In recent years the power clean (PC) and the similar power snatch (PS) have emerged as prime exercises in many athletes’ weight programs. Bill Starr made them a given for football players but now many other sports have gotten on the Olympic lift bandwagon, especially CrossFitters. Since both lifts involve lifting a weight high and fast, many coaches assume that they will build speed in their clients. But is this true?
Athletes who train these lifts seriously are going to be stronger because of it but the exercise is not without its critics. One of the main charges against it is that they only express speed; they don’t build it if it was never there before. Critics claim that one has to be naturally fast in the first place to do well on these lifts. It follows then that it is a waste of energy to train the PC and PS to help one’s speed. So do they build speed?
The answer is “No.” This fact surprises many but shouldn’t. Let’s look at what is really happening as these lifts are trained properly. Let’s look at a trainee who PCs 300lbs. He is much stronger than he was when he could only do 200lbs. He could pull 200 briskly then, with good technique. Now he can do 300 but, surprisingly to many, his 300s now fly up at about the same speed as his old 200 PRs did. The same holds true through the lesser intensities. Pull speed has remained the same for all intensities, faster on the lighter ones, slower as they get heavy. But he notes one interesting thing. His 85% clean (255lbs) now goes up faster than his 200 did when that was his PR. He isn’t any faster at his red-line, so why should he or any of us bother with PCs and PSs? Wouldn’t some slower (and easier) single joint exercises be better, especially since his speed has not improved at top end?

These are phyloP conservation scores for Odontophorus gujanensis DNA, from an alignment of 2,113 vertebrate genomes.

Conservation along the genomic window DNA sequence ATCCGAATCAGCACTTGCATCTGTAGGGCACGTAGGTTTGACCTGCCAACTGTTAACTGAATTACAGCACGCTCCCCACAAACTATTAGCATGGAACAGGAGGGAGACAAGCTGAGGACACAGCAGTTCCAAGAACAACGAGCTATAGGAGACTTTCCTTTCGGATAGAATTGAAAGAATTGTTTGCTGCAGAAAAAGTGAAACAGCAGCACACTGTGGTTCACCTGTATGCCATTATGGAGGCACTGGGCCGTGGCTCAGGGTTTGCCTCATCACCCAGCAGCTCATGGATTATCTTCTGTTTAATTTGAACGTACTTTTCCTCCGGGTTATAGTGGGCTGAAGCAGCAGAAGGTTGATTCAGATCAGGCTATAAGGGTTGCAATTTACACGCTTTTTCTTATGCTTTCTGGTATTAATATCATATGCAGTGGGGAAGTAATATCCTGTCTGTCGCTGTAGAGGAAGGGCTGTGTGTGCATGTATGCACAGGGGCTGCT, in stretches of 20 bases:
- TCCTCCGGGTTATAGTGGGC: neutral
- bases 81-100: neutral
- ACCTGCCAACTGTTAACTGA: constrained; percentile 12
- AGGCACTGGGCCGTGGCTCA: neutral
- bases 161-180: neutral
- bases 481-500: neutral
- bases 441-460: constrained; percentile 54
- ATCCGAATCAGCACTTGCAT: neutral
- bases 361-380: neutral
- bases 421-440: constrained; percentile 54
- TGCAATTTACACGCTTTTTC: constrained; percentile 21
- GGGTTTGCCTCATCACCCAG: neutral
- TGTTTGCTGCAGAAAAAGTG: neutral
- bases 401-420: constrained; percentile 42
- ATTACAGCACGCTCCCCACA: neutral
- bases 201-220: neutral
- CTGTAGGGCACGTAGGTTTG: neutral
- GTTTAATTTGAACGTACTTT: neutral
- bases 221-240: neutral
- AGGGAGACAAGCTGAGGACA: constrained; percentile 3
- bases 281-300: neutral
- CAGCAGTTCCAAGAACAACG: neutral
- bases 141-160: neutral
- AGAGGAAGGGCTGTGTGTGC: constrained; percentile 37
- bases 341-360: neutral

The answer again is “No.” True, pulling speed at 1RM has not improved. But what has improved is the athlete’s POWER. We do these Olympic derivative exercises for their effects on that quality, not on that of our speed. Power, as we all know is the product of force (or strength) AND speed. Power is demonstrated in high starting strength (via high muscle fiber recruitment) and/or high explosive strength (via continued firing of nerve impulses to the fibers) Genetic advantage does indeed play a part. Those more favorably blessed will do better at explosive exercises when all other factors are held ceteris paribus. Recruitment can be trained to some extent, but I suspect that the firing of the nerves is more a function of genetic endowment. It would be nice if I am wrong on this. (Readers, let me know if I am.) Train the PC properly and recruitment will increase and therefore strength. But speed will not increase appreciably.
A related critique is that these lifts rely on momentum at their finish and therefore do not exercise the muscles in a full range of motion (ROM). That advice is great for bodybuilders but not necessarily for athletic training. Full force is not necessary on the entire ROM. Most athletic skills rely on momentum, created by stretch reflex ballistic moves. A quarterback does not put as much force onto a pass as it leaves his hand as he did when cocking it at his shoulder. It’s moving too fast at that point to do that. I’m sure you can think of other examples in sports. What the PC or PS will do is to specifically build the kind of momentum and coordination needed in explosive and fluid three joint (ankle, knee, hip) movements. But, all by themselves they will not make the athlete faster.
Finally, some criticism centres on the O-lifts not being perfectly specific to one or another athletic movement. A power clean does not have to be exactly the same as a volleyball jump, a high jump, shot put, or whatever. It is similar enough that a desired training effect can be experienced. It is also important to practice specific sporting skills. We don’t get to ignore our other training responsibilities and then blame weight training for the resultant shortcomings in our athletic skills. The Olympic lifts have proven themselves as training aids but weight training is only part of training. Starr mentioned this often. It is still true today.